SANAA, Yemen (AP) — U.S. Secretary of State John Kerry said on Tuesday that Yemen's Shiite rebels have agreed to a cease-fire for their war-torn country, starting later this week — on condition their adversaries also agree to it.
However, Kerry's announcement drew an immediate backlash from the internationally-recognized Yemeni government, which dismissed the deal as "unilateral."
Kerry told reporters that the rebels, known as Houthis, have told him they agree to abide by a cessation of hostilities, starting on Thursday, providing the government side does the same, and that they are also willing to participate in a unity government, to be formed by the end of the year.
"There is a humanitarian disaster in Yemen - (not) just serious security and economic and political and humanitarian challenges," the top American diplomat said after leaving Oman — an Arab country that has been a traditional Mideast go-between — where he held talks with a Houthi delegation
"All the parties we talk to agree that there's no military solution," Kerry said. "So if that's the fact, you've got to get into: What is the political solution?"
President Abed Rabbo Mansour Hadi's government promptly rejected the cease-fire initiative. Hadi's government is supported by a Saudi-led coalition that has been waging an air campaign in Yemen to dislodge the Houthis after they seized the capital, Sanaa, in 2014.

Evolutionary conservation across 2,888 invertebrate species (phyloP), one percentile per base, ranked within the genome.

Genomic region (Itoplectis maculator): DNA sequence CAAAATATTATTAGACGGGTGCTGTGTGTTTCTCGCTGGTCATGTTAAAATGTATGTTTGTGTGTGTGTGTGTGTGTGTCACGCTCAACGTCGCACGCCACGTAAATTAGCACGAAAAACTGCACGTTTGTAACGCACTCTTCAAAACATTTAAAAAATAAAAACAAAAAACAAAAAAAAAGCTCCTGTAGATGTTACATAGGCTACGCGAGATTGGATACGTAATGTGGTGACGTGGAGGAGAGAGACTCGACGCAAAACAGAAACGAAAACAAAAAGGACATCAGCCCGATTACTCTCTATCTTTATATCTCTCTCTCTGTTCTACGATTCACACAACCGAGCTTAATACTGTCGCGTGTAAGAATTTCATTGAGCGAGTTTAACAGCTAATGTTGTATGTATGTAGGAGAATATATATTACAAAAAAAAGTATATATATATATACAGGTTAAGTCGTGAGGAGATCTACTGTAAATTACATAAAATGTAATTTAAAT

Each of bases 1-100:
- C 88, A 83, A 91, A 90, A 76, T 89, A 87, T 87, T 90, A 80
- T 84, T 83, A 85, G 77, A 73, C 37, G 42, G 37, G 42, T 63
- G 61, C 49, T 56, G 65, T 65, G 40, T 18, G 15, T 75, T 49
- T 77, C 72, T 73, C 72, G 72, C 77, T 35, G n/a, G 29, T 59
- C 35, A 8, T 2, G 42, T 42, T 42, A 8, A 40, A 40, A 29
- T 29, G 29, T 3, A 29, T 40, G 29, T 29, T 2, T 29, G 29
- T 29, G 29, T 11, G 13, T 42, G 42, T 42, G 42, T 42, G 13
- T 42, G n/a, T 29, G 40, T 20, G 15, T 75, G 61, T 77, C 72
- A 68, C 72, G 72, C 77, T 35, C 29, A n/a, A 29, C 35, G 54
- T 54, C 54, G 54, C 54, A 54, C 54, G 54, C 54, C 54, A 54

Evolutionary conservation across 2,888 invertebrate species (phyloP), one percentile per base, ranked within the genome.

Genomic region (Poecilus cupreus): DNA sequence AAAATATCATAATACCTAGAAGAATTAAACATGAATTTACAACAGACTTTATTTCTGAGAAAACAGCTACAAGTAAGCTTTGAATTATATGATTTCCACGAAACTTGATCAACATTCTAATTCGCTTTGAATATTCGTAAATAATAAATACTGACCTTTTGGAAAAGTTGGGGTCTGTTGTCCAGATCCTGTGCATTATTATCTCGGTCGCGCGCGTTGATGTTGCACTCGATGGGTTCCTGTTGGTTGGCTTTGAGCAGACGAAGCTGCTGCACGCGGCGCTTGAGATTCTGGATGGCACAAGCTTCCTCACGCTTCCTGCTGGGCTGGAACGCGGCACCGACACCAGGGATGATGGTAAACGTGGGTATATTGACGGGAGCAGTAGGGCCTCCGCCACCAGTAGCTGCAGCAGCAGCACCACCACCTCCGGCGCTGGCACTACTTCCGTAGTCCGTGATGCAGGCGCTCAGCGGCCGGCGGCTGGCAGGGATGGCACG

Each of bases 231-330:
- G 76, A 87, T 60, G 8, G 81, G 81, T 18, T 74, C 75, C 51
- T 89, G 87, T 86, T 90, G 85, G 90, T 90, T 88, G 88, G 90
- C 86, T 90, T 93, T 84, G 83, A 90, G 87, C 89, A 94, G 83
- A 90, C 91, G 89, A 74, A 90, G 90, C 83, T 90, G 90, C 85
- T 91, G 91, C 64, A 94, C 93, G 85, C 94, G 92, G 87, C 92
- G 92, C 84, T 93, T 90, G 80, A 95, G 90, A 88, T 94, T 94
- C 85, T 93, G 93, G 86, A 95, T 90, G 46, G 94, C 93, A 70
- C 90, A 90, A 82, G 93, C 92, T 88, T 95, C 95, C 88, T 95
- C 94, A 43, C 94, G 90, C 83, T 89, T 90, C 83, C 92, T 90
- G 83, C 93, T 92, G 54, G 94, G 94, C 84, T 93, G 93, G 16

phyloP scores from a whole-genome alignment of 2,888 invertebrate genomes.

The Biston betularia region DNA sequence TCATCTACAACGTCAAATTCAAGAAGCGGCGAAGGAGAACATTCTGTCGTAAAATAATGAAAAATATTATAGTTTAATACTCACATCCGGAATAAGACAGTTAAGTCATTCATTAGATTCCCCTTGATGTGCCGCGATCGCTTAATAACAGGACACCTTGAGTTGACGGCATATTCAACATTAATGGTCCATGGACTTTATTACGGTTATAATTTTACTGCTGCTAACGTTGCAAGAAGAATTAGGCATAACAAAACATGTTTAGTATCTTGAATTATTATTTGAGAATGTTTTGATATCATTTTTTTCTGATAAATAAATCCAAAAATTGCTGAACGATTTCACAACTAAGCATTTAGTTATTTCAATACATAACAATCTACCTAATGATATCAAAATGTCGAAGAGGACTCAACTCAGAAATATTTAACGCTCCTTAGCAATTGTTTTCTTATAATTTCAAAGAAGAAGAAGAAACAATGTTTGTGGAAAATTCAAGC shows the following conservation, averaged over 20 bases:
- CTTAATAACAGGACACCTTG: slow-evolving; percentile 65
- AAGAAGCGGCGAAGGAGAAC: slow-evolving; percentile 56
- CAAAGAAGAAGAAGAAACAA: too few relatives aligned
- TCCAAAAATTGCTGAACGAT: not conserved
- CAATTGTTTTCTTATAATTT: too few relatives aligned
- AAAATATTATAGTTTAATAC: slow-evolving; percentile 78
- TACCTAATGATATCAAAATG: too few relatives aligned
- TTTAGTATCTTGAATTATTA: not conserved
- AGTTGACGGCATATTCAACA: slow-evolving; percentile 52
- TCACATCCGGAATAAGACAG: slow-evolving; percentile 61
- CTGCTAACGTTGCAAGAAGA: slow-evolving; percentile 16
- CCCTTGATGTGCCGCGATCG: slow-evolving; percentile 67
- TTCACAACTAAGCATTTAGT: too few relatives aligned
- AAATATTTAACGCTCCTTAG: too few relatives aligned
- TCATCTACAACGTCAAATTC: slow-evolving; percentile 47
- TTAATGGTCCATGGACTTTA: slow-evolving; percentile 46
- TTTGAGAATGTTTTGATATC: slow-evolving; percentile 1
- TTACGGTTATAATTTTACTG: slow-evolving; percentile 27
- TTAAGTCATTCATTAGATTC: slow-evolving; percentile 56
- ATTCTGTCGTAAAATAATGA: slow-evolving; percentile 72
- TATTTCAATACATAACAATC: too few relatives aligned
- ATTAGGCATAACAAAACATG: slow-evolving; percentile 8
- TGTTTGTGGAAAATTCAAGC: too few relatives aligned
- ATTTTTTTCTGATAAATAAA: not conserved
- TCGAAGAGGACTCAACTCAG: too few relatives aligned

Foreign Minister Abdel-Malek al-Mekhalfi said the deal has nothing to do with his government.
"The government doesn't know and is not concerned with what Kerry announced; this shows a desire to foil peace efforts by trying to reach a deal with Houthis away from the government," al-Mekhalfi wrote on his Twitter account.
Two top Hadi aides described Kerry's remarks as "unilateral deal." The officials spoke to The Associated Press on condition of anonymity because they were not authorized to speak to the media.
Hadi's government has opposed a road map to peace, which Kerry said won support of Houthis. The document, which was drafted last month by the U.N. envoy to Yemen, sidelines Hadi by stipulating the formation of a new unity government. It also transfers the president's powers to a vice president and a new prime minister.
The document says the formation of the unity government would come hand-in-hand with preparations for the Houthis to withdraw from cities they seized and hand over their weapons to a third party.
Hadi's government described the road map as a reward to the rebels though Kerry said it has the support of the Saudi-led coalition.
Yemen has been caught in a deadly conflict since 2014 when the Houthis descended from their northern enclave and seized Saana, forcing Hadi's government to flee and seek military intervention from the Saudi neighbors and Arab Gulf states.
The relentless airstrikes, along with the fighting on the ground, have killed over 4,000 civilians and pushed Yemen, the Arab world's poorest nation, to the brink of famine.